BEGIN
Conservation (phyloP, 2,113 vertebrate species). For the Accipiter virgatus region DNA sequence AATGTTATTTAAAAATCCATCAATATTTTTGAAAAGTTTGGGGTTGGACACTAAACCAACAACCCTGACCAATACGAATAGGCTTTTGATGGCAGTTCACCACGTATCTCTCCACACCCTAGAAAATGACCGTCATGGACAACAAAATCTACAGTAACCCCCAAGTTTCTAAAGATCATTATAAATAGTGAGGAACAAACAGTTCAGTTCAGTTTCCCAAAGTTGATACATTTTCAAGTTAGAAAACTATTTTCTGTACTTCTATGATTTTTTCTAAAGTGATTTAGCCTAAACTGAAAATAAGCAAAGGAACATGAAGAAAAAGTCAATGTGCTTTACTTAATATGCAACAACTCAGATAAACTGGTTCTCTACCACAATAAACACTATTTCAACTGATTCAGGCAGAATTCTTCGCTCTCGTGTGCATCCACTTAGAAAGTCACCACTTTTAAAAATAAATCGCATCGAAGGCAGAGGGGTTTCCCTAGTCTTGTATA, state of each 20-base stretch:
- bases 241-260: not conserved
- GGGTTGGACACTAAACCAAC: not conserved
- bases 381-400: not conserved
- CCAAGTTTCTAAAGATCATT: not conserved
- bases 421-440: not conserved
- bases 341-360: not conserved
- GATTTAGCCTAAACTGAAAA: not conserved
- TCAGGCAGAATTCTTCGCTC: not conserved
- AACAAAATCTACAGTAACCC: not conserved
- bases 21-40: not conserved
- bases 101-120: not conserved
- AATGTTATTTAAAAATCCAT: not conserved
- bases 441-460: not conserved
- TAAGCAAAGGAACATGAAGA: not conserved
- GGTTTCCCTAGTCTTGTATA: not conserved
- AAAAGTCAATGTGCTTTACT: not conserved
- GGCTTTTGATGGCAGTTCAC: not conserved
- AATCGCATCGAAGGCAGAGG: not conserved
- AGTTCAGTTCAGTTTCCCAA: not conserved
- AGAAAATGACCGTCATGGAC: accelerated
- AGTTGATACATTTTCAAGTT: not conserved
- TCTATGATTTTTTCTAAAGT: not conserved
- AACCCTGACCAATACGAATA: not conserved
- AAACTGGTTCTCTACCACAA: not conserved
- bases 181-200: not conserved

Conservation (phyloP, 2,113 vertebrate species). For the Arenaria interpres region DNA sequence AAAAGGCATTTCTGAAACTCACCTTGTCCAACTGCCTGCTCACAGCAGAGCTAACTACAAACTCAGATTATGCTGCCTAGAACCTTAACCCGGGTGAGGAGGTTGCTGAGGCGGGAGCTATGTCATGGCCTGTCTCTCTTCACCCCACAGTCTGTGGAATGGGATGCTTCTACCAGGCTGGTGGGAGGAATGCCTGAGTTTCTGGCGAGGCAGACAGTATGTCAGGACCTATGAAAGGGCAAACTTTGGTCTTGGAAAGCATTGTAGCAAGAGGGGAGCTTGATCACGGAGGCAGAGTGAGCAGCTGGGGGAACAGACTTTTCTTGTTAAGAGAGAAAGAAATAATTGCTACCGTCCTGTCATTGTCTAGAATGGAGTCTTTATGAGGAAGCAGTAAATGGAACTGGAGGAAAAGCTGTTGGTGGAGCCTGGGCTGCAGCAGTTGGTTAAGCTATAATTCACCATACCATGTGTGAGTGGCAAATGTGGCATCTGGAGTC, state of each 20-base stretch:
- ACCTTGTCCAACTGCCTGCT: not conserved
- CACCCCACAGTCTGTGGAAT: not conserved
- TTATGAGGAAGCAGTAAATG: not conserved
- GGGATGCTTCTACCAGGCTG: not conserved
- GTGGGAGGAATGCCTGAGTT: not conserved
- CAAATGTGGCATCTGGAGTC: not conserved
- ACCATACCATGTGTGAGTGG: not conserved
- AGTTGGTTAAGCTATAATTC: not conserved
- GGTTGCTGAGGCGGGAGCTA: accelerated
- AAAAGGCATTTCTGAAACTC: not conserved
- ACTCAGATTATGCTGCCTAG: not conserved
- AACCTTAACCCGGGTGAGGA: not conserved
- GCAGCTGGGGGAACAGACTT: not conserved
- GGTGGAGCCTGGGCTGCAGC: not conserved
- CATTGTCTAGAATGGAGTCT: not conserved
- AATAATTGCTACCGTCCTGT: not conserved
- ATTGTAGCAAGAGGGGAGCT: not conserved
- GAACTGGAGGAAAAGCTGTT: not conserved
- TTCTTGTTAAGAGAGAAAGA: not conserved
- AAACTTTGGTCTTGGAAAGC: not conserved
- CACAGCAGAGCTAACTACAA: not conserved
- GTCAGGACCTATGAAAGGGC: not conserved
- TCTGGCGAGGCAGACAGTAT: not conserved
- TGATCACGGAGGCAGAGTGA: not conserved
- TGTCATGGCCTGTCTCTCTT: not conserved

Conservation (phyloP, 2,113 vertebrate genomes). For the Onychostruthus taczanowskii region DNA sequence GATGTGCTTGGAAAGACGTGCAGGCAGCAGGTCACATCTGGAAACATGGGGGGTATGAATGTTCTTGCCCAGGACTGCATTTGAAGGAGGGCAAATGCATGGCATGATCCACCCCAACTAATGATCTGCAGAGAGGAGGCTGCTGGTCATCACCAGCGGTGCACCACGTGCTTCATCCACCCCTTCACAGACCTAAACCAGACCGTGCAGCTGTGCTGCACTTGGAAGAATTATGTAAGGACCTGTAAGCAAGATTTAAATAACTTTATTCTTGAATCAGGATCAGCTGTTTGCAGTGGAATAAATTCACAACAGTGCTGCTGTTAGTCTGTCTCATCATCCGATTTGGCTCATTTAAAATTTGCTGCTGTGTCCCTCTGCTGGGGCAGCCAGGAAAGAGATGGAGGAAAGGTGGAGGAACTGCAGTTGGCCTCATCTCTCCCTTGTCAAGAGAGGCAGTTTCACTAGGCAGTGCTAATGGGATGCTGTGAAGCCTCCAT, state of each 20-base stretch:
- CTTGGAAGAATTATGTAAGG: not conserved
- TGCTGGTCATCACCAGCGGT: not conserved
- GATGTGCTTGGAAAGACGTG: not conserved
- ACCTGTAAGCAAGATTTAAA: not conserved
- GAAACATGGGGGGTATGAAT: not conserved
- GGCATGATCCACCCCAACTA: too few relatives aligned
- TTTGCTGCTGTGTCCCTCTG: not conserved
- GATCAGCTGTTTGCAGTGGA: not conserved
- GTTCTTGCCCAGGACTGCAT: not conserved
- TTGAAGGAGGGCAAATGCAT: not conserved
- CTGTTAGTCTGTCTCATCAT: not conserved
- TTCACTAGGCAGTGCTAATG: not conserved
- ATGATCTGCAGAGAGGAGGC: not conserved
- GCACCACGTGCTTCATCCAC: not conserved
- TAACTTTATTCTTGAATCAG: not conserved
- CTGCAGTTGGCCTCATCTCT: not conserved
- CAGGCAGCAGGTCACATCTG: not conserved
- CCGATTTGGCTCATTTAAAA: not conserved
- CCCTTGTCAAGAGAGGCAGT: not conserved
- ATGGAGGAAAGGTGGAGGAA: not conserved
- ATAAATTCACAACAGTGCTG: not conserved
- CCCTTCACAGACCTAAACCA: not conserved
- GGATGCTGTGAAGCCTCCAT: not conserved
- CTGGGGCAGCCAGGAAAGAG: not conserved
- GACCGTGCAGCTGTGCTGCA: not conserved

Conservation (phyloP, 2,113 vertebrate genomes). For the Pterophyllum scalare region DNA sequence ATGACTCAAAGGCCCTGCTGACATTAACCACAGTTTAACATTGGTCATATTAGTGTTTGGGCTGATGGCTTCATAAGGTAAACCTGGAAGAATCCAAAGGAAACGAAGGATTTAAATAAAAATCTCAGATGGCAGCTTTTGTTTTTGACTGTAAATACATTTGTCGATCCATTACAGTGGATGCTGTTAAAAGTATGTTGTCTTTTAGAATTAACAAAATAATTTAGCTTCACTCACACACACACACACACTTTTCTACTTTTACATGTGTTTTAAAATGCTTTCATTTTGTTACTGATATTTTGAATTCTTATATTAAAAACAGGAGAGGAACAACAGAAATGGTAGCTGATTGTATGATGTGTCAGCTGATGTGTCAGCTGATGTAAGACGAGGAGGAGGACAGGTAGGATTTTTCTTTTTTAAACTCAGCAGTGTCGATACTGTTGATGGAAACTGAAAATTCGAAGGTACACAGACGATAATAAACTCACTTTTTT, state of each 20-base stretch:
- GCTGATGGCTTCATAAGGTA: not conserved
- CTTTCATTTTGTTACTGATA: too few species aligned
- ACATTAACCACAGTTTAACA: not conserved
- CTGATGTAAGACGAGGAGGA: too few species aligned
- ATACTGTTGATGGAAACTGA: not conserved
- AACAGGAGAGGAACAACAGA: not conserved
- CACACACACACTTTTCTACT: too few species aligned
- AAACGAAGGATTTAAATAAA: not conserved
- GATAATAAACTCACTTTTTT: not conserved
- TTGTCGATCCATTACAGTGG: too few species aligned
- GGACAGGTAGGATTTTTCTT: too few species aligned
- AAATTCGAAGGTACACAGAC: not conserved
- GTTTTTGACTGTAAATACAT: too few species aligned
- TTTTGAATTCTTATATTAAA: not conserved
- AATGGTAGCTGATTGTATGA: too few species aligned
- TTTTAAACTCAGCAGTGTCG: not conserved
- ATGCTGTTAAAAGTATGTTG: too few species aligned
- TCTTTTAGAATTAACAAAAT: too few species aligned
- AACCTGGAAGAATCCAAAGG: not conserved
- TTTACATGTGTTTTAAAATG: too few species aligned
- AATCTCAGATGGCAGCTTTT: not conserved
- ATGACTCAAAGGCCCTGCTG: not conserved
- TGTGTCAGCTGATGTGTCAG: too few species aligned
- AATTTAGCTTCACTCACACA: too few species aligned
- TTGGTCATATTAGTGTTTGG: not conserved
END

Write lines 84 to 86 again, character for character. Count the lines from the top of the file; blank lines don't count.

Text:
- ATACTGTTGATGGAAACTGA: not conserved
- AACAGGAGAGGAACAACAGA: not conserved
- CACACACACACTTTTCTACT: too few species aligned